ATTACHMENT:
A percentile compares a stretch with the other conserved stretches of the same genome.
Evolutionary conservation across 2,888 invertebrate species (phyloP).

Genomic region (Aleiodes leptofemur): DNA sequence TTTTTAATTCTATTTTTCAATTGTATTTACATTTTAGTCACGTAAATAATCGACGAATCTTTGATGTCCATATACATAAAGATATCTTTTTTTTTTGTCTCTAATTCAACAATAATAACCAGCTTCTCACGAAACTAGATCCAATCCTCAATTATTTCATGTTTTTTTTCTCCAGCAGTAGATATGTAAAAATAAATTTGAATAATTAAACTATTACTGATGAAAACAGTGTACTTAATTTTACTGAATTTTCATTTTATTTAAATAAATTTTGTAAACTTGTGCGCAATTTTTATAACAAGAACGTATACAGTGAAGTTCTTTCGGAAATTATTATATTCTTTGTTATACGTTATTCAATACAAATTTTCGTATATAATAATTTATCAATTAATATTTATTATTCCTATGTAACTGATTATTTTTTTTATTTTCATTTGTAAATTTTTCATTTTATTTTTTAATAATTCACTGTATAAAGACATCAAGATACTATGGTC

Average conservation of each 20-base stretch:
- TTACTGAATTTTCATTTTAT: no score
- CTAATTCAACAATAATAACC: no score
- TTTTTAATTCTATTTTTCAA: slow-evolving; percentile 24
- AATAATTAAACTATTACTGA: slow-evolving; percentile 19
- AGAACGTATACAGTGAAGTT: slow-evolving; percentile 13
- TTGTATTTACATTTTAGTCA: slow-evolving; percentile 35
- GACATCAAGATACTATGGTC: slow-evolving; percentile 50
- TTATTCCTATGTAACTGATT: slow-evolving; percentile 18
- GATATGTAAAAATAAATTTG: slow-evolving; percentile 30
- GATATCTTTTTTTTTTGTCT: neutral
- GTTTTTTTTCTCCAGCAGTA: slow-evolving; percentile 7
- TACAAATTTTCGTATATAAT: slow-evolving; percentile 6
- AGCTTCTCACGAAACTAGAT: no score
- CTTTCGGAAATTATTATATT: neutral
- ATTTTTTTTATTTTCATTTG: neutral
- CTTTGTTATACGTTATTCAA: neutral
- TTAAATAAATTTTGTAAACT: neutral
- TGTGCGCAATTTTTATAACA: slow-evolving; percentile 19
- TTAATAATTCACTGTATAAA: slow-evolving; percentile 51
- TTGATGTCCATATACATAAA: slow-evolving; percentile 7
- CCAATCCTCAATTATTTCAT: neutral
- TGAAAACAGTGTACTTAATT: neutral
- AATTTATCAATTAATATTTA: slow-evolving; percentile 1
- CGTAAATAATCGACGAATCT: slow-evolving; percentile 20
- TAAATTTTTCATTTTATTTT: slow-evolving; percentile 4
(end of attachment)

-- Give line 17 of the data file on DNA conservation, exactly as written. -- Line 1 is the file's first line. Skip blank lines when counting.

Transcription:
- AGCTTCTCACGAAACTAGAT: no score